May 30, 2024

When Eric Egan began a renovation of his Milan apartment, he looked to hotel design for inspiration. After all, through his firm L’Artigianato, Egan is the man behind the decor of some of the world’s most beautiful hotel rooms—from those at the Mandarin Oriental in Lake Como to the Dogaressa suite at the Hotel Cipriani in Venice. And since he spends only part of the year in Milan—he has another home in Punta del Este, Uruguay, the hometown of his husband, Diego Cuña, and projects that have him hopping from New York City to Paris—it made sense to think of his Italian apartment as a pied-à-terre. “Much like a hotel suite, it is really for my personal use,” he says. “When I entertain, I do so in our showroom down the street.”

a living room with a light colored fabric loveseat, square cocktail table on a white rug, stainless steel panel behind sofa with a small framed painted landscape, japanese screenlike wallcovering

Francesco Dolfo

In the living room of designer Eric Egan’s apartment in an 1890s building in Milan, a custom stainless steel panel is framed by walls in his Fromental wallcovering inspired by antique Japanese screens. The vintage French sofa is in a Pierre Frey fabric, and the custom silk rug is by Fort Street Studios.

Location is everything, of course, in both lodging and homes. In 2005, Egan found his dream flat in an 1890s building across from one of his favorite Milan landmarks—the Sforzesco Castle, a 15th-century fort that holds works by Michelangelo and Leonardo da Vinci. The redbrick castello abuts Parco Sempione, a charming expanse of meadows and groves planted in the style of an English garden.

a round dining table covered with panels of brightly colored panels, four steel chairs, a glass vase with greens, a bust sculpture on a black plinth, a framed artwork of a black upside down triangle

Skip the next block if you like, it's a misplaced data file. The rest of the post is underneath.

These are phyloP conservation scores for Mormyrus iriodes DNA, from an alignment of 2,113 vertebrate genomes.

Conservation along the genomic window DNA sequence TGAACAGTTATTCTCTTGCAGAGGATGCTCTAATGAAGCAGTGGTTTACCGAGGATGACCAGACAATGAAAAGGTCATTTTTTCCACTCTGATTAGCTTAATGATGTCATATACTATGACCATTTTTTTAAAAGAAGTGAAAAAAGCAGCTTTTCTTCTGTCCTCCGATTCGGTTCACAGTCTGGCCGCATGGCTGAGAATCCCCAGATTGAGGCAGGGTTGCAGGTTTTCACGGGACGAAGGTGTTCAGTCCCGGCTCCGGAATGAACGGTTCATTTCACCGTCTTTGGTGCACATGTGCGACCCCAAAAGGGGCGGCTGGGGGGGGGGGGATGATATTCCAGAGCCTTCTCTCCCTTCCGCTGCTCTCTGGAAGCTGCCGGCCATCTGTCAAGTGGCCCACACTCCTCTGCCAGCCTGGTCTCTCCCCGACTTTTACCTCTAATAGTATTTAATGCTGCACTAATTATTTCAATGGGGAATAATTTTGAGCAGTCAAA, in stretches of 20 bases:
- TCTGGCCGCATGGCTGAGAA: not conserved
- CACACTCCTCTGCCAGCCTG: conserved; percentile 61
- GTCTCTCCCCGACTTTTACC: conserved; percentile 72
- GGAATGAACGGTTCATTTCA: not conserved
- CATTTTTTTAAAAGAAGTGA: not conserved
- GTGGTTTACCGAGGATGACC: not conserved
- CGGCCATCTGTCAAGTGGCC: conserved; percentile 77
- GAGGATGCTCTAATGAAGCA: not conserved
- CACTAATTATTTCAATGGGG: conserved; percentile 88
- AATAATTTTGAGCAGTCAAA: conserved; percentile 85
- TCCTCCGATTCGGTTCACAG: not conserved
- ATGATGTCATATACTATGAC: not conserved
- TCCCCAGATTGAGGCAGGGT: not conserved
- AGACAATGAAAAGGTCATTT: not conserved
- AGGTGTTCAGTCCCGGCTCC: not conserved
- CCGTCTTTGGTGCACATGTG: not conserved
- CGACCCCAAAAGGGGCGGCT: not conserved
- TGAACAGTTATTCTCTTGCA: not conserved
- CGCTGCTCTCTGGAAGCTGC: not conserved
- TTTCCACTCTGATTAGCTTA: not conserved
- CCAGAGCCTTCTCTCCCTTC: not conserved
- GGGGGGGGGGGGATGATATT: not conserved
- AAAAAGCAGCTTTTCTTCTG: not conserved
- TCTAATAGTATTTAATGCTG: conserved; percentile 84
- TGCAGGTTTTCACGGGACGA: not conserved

Francesco Dolfo

In the dining area, the table is draped in a vintage Etro fabric with Houlès trim. The René Herbst chairs are from 1928, the Murano vase is vintage, and the artwork is by Michele Zaza.

At 1,000 square feet, the apartment was ample, but the layout wasn’t exactly practical: Most of the space was taken up by a colossal foyer and living room, while the kitchen and single bedroom were much smaller. Egan lived in the space for over a decade before he embarked on a major redo in 2020 that embraced its unique proportions and improved upon them. He relied on his long experience in hospitality to create a home that exudes both comfort and grandeur.

a bedroom, seen from a hallway, has deep blue velvet walls, a window valance with short tassels, two small framed artworks, a bed with a wood headboard, white linens, and printed bedskirt, floor lamp beside bed

Francesco Dolfo

The bedroom walls are sheathed in a blue velvet by Rubelli. The bed linens are by Loretta Caponi.

By then, Egan knew exactly what he wanted his Milan home to look like. The Chicago native has lived in the city since 1990, when he enrolled in the Polytechnic University of Milan’s architecture program; he got pulled out to work at Gucci headquarters. The brand’s womenswear designer at the time, Tom Ford, encouraged Egan to study interior design at his alma mater, Parsons School of Design in New York. “Tom helped me to realize that my passion was interior design rather than architecture,” Egan says. “I trained to do high-end residential work and then stumbled into hotel design.”